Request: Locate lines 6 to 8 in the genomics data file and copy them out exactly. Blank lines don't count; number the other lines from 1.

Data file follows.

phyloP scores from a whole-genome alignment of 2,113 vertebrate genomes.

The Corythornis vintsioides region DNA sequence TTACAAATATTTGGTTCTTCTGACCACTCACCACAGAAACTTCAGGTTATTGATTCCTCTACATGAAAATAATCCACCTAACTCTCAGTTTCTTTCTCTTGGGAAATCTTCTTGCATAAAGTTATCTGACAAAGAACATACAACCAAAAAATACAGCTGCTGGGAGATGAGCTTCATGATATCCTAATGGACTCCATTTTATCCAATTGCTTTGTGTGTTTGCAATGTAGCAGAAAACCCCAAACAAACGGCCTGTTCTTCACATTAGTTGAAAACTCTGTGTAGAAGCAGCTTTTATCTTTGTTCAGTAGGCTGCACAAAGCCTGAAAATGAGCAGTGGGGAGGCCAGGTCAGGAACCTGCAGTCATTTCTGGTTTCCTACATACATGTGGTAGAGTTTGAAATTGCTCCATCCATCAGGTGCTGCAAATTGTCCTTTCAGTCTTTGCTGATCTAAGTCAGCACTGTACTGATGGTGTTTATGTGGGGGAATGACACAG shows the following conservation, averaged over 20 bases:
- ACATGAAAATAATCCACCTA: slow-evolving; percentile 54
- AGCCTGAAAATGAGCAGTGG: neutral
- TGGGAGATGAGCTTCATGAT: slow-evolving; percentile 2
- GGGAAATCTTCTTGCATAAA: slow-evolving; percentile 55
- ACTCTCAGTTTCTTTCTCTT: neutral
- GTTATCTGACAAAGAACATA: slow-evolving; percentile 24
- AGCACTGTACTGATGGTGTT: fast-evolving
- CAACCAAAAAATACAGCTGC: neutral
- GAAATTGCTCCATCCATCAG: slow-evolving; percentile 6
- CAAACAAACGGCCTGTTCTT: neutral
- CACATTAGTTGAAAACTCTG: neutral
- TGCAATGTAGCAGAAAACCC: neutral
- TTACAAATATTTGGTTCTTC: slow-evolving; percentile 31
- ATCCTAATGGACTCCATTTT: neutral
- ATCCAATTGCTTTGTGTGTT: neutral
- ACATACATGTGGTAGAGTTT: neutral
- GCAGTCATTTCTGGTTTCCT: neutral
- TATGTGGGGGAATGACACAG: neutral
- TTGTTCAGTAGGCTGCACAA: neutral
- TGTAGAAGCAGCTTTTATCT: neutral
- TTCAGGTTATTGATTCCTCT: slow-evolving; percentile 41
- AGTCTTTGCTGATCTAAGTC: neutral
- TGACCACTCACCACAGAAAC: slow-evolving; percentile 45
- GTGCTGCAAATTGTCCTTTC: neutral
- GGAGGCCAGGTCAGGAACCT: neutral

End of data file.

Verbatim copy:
- GGGAAATCTTCTTGCATAAA: slow-evolving; percentile 55
- ACTCTCAGTTTCTTTCTCTT: neutral
- GTTATCTGACAAAGAACATA: slow-evolving; percentile 24